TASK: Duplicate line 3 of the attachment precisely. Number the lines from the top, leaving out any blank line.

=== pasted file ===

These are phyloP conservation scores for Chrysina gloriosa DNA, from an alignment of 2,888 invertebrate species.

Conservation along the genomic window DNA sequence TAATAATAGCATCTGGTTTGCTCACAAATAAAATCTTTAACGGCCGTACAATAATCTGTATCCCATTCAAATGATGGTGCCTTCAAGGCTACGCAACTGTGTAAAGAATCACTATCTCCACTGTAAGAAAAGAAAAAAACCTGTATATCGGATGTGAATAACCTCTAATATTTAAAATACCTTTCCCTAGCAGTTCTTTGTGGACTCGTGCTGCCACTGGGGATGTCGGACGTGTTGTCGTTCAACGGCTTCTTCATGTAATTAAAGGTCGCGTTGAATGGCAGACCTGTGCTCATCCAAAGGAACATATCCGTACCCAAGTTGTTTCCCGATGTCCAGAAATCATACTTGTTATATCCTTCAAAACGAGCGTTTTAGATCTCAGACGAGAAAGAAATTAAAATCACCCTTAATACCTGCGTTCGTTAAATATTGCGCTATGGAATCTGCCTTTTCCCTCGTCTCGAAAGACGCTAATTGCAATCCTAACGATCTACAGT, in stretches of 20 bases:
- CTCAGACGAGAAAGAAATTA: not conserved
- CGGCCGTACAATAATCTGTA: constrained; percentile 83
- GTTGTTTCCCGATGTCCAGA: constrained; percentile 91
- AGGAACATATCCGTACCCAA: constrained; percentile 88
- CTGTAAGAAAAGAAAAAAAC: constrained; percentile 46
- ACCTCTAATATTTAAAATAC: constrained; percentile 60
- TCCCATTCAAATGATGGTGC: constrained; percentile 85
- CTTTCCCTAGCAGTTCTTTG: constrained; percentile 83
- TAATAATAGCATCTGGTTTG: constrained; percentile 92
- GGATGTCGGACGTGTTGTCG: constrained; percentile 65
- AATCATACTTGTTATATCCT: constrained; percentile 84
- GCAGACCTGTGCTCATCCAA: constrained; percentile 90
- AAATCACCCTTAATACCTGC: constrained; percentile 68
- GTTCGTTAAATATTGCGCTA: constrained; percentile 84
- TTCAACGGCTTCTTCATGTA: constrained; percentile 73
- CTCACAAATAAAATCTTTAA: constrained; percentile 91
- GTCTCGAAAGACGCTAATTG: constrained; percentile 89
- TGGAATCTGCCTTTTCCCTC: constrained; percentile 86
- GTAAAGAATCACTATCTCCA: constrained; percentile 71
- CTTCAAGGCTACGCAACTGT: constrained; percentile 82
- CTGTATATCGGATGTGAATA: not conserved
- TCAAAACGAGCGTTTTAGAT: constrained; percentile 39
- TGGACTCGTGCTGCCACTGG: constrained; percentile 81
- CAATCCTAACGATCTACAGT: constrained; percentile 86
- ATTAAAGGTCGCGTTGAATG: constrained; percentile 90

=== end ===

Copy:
- CTCAGACGAGAAAGAAATTA: not conserved